Research ArticleNeurodegeneration

Huntingtin promotes mTORC1 signaling in the pathogenesis of Huntington’s disease

Sci. Signal.  28 Oct 2014:
Vol. 7, Issue 349, pp. ra103
DOI: 10.1126/scisignal.2005633

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Abstract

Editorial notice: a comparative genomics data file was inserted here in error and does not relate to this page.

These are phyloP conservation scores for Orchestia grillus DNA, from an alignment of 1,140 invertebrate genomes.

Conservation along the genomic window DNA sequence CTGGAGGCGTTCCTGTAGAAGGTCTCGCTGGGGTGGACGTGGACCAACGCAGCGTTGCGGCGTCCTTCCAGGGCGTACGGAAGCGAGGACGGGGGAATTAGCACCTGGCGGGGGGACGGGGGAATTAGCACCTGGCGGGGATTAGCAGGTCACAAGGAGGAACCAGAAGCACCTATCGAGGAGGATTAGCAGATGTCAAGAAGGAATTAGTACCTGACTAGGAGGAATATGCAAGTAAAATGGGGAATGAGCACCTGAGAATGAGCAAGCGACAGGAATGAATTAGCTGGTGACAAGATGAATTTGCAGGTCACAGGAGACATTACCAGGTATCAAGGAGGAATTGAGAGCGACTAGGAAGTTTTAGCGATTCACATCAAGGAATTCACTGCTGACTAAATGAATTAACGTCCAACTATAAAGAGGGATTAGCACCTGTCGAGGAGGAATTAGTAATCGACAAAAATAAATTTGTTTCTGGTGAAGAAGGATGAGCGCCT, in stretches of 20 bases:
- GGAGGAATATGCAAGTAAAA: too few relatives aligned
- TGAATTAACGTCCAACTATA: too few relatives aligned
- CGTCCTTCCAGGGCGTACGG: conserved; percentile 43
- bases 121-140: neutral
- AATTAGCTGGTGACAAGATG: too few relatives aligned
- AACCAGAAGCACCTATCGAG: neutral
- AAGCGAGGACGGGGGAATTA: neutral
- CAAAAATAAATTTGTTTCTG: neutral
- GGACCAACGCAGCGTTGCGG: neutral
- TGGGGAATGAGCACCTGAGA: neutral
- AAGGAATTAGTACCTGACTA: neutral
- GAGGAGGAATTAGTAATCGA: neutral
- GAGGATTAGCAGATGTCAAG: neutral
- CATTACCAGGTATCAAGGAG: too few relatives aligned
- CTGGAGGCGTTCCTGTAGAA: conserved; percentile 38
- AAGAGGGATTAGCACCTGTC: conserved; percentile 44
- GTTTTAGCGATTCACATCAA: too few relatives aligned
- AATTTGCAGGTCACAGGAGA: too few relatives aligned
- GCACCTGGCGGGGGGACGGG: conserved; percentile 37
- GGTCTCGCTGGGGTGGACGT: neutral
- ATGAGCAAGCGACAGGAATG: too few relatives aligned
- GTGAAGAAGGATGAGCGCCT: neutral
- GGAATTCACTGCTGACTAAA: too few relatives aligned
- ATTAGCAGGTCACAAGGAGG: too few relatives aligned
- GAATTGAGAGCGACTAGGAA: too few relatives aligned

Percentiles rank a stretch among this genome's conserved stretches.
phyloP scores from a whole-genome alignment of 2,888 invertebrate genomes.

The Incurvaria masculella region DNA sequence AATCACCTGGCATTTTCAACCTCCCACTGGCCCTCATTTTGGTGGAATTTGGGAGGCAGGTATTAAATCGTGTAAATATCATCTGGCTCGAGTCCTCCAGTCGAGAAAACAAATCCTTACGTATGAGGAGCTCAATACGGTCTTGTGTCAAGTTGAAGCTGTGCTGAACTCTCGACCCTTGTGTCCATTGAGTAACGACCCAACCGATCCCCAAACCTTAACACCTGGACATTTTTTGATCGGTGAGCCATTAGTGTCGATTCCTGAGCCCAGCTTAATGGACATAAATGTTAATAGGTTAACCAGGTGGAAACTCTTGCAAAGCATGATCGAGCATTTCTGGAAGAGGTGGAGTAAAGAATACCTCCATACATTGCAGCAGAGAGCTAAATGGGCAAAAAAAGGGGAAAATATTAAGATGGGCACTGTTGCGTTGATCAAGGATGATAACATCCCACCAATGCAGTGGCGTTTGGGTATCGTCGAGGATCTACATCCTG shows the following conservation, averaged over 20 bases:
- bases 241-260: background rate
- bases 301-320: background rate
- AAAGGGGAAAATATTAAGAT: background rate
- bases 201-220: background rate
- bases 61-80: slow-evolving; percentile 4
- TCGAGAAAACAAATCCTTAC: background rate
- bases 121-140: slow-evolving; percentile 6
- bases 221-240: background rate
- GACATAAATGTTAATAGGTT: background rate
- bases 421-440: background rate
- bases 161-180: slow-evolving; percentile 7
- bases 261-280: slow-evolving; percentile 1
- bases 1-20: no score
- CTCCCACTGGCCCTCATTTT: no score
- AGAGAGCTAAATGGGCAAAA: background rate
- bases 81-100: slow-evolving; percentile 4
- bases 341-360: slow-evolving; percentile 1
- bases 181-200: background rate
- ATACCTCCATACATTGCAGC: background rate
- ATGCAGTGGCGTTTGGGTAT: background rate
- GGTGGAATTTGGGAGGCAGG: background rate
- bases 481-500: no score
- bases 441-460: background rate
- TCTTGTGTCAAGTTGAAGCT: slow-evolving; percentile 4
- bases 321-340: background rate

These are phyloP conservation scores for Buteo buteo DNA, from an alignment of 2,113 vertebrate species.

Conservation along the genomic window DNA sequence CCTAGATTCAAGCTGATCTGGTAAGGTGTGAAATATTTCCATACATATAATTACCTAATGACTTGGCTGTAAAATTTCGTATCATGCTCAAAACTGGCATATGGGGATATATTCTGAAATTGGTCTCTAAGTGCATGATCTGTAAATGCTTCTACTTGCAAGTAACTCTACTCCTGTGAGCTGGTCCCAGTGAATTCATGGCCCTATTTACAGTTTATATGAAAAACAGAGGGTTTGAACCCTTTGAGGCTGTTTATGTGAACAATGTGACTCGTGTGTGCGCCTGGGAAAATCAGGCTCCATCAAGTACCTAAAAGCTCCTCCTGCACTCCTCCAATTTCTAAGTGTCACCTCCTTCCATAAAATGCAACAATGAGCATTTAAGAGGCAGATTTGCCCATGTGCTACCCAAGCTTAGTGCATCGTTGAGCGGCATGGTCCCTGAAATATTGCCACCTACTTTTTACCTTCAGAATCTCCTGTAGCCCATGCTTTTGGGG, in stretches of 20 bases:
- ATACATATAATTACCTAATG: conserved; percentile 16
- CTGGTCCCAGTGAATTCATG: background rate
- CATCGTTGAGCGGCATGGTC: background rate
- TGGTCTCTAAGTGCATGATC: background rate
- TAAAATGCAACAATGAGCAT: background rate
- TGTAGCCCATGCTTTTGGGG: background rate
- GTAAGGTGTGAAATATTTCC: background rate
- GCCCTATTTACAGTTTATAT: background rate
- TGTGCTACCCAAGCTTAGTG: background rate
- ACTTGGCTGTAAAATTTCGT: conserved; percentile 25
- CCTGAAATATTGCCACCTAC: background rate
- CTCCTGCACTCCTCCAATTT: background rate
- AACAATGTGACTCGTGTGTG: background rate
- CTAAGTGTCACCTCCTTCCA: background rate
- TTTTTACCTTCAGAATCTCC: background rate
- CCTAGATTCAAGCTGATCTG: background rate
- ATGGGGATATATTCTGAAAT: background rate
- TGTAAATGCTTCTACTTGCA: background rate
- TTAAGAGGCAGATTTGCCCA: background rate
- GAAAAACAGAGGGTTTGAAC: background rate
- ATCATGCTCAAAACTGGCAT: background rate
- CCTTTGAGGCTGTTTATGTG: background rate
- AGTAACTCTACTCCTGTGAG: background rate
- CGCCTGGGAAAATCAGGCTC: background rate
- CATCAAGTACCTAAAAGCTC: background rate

In patients with Huntington’s disease (HD), the protein huntingtin (Htt) has an expanded polyglutamine (poly-Q) tract. HD results in early loss of medium spiny neurons in the striatum, which impairs motor and cognitive functions. Identifying the physiological role and molecular functions of Htt may yield insight into HD pathogenesis. We found that Htt promotes signaling by mTORC1 [mechanistic target of rapamycin (mTOR) complex 1] and that this signaling is potentiated by poly-Q–expanded Htt. Knocking out Htt in mouse embryonic stem cells or human embryonic kidney cells attenuated amino acid–induced mTORC1 activity, whereas overexpressing wild-type or poly-Q–expanded Htt in striatal neuronal cells increased basal mTOR activity. Striatal cells expressing endogenous poly-Q–expanded Htt showed an increase in the number and size of mTOR puncta on the perinuclear regions compared to cells expressing wild-type Htt. Pull-down experiments indicated that amino acids stimulated the interaction of Htt and the guanosine triphosphatase (GTPase) Rheb (a protein that stimulates mTOR activity), and that Htt forms a ternary complex with Rheb and mTOR. Pharmacologically inhibiting PI3K (phosphatidylinositol 3-kinase) or knocking down Rheb abrogated mTORC1 activity induced by expression of a poly-Q–expanded amino-terminal Htt fragment. Moreover, striatum-specific deletion of TSC1, encoding tuberous sclerosis 1, a negative regulator of mTORC1, accelerated the onset of motor coordination abnormalities and caused premature death in an HD mouse model. Together, our findings demonstrate that mutant Htt contributes to the pathogenesis of HD by enhancing mTORC1 activity.

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